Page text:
Oct 21, 2007 rated it it was ok
Recommends it for: coffee-shop hypocrites
Klein surely had good intentions when she wrote this book. Unfortunately it does not take long to realize that she has no idea about what she is actually talking about. Her understanding of economic processes can be labeled as highly flawed. The impressions she is giving about production facilities is dangerous. To think it is for the best interest for developing countries to close these factories is arrogant and plain wrong. Despite what Naomi Klein is trying to imply, the vast majority of the ...more
Sep 29, 2018 rated it liked it
Shelves: non-fiction
A compelling and worthy book. Klein sets out the ways in which corporations and globalisation have changed our world, and this not always for the better.

She outlines how companies such as Nike are hollowed out entities, merely a brand and a marketing machine selling dreams of sporting superstardom and ghetto cool to teen wannabes. In these companies production is offshored via subcontractors and well paying jobs in the US and Europe have become minimum wage jobs in the third world. Labour relat
David Sarkies
May 03, 2012 rated it really liked it
Recommends it for: Capitalists and Free Marketeers
Recommended to David by: Travis Gilbert
Shelves: politics
Rise of the Corporatocracy
3 May 2012

As I mentioned under The Shock Doctrine, this book is about the internal problems with the American Empire as opposed to the external concerns to the rest of the world. In a sense it is the idea that our culture is being destroyed by a culture of consumerism and that idea of profits before people is the main motivator of the modern corporatocracy. We do need to put this book in context though, being written at the end of the 90s, just after the anti-globalisa
Apr 03, 2016 rated it it was ok
I skimmed most of this. Not that anything was wrong with the book, it just felt like it was stating the obvious to me. Maybe this would have seemed like newer information at the time of publishing. Right now, in 2016, with my anti-capitalist mind, this didn't tell me anything I wanted to know. ...more
Jun 02, 2019 rated it really liked it  ·  review of another edition
Shelves: politics
I wake up every morning, jump in the shower, look down at the symbol [the Nike swoosh], and that pumps me up for the day. It's to remind me every day what I have to do, which is, 'Just Do It'.” (Internet entrepreneur Carmine Collettion, on a near-navel tattoo, 1997)

(further reading ideas towards the end)
This is the first time in years that I've been reminded of the 'Battle Of Seattle', the protest that was in 1999. I guess this shows one of the flaws that this kind of book might have when read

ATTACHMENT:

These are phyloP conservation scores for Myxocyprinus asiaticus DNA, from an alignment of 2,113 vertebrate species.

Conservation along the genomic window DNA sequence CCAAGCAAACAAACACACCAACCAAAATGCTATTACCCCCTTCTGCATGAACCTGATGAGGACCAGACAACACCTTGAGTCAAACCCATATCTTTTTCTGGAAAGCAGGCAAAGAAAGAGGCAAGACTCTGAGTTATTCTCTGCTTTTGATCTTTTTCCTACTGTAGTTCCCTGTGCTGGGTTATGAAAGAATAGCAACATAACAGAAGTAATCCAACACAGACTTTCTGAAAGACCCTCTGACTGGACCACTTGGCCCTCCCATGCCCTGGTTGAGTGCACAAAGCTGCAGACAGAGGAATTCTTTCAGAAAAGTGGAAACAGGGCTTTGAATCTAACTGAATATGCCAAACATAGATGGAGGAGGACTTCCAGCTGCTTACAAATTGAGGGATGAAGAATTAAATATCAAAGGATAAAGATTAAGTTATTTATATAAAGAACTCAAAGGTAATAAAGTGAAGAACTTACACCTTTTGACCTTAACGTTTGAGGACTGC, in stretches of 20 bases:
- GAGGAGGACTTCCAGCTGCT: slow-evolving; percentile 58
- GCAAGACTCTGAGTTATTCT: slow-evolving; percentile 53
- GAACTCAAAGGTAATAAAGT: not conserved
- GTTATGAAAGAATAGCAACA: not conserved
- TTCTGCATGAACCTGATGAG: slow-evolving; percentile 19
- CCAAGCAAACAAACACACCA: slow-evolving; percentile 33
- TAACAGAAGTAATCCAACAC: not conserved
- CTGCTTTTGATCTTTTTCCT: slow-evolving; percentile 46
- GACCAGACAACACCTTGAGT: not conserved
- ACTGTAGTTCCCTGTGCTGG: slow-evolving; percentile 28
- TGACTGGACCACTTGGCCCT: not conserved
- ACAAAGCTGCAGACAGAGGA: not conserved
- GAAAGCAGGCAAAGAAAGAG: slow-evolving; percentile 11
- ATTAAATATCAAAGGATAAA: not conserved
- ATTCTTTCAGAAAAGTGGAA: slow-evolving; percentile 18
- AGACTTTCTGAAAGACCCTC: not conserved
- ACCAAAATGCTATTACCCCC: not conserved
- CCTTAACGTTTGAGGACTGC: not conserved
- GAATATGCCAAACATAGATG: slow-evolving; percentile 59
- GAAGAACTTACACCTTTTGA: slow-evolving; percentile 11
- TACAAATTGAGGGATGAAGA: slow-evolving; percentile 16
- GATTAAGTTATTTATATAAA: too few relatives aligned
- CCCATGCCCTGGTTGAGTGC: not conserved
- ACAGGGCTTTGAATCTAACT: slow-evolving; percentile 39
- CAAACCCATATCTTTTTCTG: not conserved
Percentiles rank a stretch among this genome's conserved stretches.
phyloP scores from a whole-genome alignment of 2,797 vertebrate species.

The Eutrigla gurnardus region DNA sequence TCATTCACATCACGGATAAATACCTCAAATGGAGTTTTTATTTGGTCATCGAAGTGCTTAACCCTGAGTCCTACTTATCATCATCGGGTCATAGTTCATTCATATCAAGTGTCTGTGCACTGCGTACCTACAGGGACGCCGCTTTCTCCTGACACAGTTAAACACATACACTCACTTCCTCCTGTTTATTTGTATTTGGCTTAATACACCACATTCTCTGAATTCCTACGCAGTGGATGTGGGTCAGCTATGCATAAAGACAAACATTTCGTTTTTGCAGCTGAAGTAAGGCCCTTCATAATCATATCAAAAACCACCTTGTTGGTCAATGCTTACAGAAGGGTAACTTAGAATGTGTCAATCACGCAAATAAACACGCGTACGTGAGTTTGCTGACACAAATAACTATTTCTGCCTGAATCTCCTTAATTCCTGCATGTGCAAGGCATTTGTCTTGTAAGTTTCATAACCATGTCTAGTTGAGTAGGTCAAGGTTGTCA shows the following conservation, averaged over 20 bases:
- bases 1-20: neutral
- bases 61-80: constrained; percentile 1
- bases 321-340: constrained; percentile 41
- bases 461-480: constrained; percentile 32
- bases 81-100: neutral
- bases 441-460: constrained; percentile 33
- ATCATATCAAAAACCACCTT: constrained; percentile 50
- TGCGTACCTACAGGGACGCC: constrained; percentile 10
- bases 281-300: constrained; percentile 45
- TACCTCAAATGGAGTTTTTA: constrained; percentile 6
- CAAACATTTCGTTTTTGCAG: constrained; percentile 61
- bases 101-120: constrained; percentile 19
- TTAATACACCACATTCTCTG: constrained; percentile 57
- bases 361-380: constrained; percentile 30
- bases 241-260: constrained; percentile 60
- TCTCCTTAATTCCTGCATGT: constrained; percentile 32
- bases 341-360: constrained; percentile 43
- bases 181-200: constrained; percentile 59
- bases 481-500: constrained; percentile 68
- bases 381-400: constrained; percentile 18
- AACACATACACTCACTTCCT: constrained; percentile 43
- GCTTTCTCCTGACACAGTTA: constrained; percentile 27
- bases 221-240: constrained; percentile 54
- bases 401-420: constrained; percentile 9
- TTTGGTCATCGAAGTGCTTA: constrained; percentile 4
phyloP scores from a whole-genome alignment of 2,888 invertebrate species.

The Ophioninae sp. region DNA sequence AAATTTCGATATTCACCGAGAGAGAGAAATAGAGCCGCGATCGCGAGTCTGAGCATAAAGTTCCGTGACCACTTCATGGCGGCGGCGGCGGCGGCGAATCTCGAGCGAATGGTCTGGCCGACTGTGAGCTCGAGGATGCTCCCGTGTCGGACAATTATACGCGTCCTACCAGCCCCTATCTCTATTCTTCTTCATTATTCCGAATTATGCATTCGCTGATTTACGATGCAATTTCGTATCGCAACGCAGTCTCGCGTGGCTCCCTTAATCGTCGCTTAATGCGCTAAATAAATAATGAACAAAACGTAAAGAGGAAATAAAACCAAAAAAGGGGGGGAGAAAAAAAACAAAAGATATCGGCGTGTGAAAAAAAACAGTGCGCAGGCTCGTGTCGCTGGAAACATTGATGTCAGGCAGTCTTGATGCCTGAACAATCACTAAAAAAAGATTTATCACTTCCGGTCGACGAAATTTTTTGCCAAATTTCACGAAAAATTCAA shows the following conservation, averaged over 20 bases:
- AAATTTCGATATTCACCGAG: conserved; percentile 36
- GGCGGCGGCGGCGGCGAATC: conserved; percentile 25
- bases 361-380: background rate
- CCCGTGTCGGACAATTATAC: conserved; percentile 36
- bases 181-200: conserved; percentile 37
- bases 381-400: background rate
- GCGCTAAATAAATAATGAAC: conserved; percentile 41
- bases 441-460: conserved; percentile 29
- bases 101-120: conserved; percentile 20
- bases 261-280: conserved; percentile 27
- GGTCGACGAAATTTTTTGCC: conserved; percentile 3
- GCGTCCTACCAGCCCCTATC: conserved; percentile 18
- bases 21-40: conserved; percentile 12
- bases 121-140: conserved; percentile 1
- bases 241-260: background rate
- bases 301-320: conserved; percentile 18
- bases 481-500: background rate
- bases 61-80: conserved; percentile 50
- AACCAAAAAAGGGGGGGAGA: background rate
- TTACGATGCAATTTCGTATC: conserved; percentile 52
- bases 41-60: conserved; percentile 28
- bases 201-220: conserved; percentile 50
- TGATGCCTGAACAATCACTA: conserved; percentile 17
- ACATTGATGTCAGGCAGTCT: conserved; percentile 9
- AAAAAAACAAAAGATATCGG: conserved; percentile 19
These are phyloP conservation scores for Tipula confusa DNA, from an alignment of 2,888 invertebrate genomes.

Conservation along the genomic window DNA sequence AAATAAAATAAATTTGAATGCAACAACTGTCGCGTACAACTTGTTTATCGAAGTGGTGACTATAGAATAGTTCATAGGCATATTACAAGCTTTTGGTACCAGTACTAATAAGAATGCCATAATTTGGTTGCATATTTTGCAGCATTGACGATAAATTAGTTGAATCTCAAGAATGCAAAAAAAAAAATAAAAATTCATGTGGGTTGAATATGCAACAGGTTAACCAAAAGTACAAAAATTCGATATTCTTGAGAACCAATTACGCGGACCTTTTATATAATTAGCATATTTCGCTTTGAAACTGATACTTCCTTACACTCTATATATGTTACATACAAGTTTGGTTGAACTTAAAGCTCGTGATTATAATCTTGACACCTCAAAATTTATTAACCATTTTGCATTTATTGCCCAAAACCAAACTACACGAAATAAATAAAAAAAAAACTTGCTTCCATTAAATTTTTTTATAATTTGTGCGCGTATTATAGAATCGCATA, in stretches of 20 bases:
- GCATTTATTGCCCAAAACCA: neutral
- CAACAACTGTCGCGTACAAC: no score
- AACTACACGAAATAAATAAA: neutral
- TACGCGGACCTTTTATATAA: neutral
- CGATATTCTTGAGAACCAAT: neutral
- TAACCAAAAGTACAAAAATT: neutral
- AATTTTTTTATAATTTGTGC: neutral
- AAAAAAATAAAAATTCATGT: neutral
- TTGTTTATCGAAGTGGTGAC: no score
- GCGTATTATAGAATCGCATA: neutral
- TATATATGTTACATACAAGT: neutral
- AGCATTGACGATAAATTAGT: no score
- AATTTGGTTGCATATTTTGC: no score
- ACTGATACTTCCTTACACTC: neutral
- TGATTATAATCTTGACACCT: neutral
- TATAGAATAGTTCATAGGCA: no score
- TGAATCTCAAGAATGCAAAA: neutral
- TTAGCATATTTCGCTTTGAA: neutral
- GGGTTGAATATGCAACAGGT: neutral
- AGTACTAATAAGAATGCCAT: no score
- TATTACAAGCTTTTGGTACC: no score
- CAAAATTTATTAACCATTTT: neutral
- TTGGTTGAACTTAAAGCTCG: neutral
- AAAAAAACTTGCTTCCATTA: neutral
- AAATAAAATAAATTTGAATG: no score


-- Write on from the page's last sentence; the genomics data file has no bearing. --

Dec 03, 2010 rated it really liked it  ·  review of another edition
We were editors in Canada's student press at the same time -- 1992-93. Even then, Klein was in a league of her own. Well, Doug Saunders was up there, too.

If I'm going to be honest with myself, I have not yet read this book for very selfish reasons: while Naomi's star continued to climb, I chose alcohol, drugs and self-absorption. Klein's fame arose from a commitment to serious journalism and leftist politics. I was jealous.

At an ORCUP Conference in 1993 (Ontario Region Canadian University Press)
Jun 23, 2007 rated it liked it  ·  review of another edition
definitely some good information, but something about the books style turns me off. i feel a little preached to, or manipulated. I guess my recent-college-student self wants more of an attempt to appear objective. objectivity may be an illusion, but it is one of my personal favorites.
May 29, 2012 rated it it was amazing
Shelves: 2012
Reading this book more than ten years after it came out is hard. It's difficult to realize how momentous it was at the time. It's hard to understand that this book is one of the cultural underpinnings of the anti-sweatshop movement, the WTO protests, Occupy Wall Street. The cynicism about brands that Klein documents is so pervasive now it's hard to remember how much people just loved brands blindly and completely at one point. THis book completely changed things.

Having read several Klein articl
Perfectly written for a non-fiction book, this entire work will annoy you once you realise how much and how easily human beings are manipulated. Sadder than everything, you are faced with how much of your own behaviour and ability to choose is bent by the will of big corporations, and how this massively hurts other human beings. Read up on Export Processing Zones - get good and angry - and then watch as no one listens because our Western lives are so god damn convenient. A good read for anyone i ...more